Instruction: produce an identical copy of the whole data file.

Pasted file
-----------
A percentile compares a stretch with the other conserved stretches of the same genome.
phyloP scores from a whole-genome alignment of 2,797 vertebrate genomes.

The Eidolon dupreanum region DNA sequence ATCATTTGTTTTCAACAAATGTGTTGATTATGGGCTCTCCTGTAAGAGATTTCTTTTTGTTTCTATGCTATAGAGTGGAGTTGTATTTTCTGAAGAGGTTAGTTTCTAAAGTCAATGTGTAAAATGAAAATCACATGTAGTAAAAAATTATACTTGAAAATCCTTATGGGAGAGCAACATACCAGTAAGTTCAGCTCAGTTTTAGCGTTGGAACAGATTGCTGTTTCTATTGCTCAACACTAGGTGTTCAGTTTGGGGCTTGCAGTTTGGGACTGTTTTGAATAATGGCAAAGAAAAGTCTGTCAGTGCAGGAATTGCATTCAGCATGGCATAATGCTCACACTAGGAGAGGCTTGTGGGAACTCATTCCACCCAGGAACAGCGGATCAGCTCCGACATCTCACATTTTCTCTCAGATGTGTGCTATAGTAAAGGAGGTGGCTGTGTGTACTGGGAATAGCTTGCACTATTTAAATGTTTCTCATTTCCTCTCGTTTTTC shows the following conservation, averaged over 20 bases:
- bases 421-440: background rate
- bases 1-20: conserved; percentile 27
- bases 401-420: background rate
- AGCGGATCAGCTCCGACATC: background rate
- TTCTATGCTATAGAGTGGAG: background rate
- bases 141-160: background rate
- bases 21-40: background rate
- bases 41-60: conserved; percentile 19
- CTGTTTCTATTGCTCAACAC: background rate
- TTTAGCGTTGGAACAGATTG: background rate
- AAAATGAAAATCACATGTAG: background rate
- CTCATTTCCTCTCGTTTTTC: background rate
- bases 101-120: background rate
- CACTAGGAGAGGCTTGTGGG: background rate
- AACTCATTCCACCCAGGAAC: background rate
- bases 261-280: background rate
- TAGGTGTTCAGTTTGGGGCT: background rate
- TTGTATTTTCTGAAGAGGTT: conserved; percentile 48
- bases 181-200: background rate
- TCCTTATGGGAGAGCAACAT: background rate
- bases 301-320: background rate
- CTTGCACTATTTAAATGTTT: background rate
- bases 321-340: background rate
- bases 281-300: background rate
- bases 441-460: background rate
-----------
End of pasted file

A percentile compares a stretch with the other conserved stretches of the same genome.
phyloP scores from a whole-genome alignment of 2,797 vertebrate genomes.

The Eidolon dupreanum region DNA sequence ATCATTTGTTTTCAACAAATGTGTTGATTATGGGCTCTCCTGTAAGAGATTTCTTTTTGTTTCTATGCTATAGAGTGGAGTTGTATTTTCTGAAGAGGTTAGTTTCTAAAGTCAATGTGTAAAATGAAAATCACATGTAGTAAAAAATTATACTTGAAAATCCTTATGGGAGAGCAACATACCAGTAAGTTCAGCTCAGTTTTAGCGTTGGAACAGATTGCTGTTTCTATTGCTCAACACTAGGTGTTCAGTTTGGGGCTTGCAGTTTGGGACTGTTTTGAATAATGGCAAAGAAAAGTCTGTCAGTGCAGGAATTGCATTCAGCATGGCATAATGCTCACACTAGGAGAGGCTTGTGGGAACTCATTCCACCCAGGAACAGCGGATCAGCTCCGACATCTCACATTTTCTCTCAGATGTGTGCTATAGTAAAGGAGGTGGCTGTGTGTACTGGGAATAGCTTGCACTATTTAAATGTTTCTCATTTCCTCTCGTTTTTC shows the following conservation, averaged over 20 bases:
- bases 421-440: background rate
- bases 1-20: conserved; percentile 27
- bases 401-420: background rate
- AGCGGATCAGCTCCGACATC: background rate
- TTCTATGCTATAGAGTGGAG: background rate
- bases 141-160: background rate
- bases 21-40: background rate
- bases 41-60: conserved; percentile 19
- CTGTTTCTATTGCTCAACAC: background rate
- TTTAGCGTTGGAACAGATTG: background rate
- AAAATGAAAATCACATGTAG: background rate
- CTCATTTCCTCTCGTTTTTC: background rate
- bases 101-120: background rate
- CACTAGGAGAGGCTTGTGGG: background rate
- AACTCATTCCACCCAGGAAC: background rate
- bases 261-280: background rate
- TAGGTGTTCAGTTTGGGGCT: background rate
- TTGTATTTTCTGAAGAGGTT: conserved; percentile 48
- bases 181-200: background rate
- TCCTTATGGGAGAGCAACAT: background rate
- bases 301-320: background rate
- CTTGCACTATTTAAATGTTT: background rate
- bases 321-340: background rate
- bases 281-300: background rate
- bases 441-460: background rate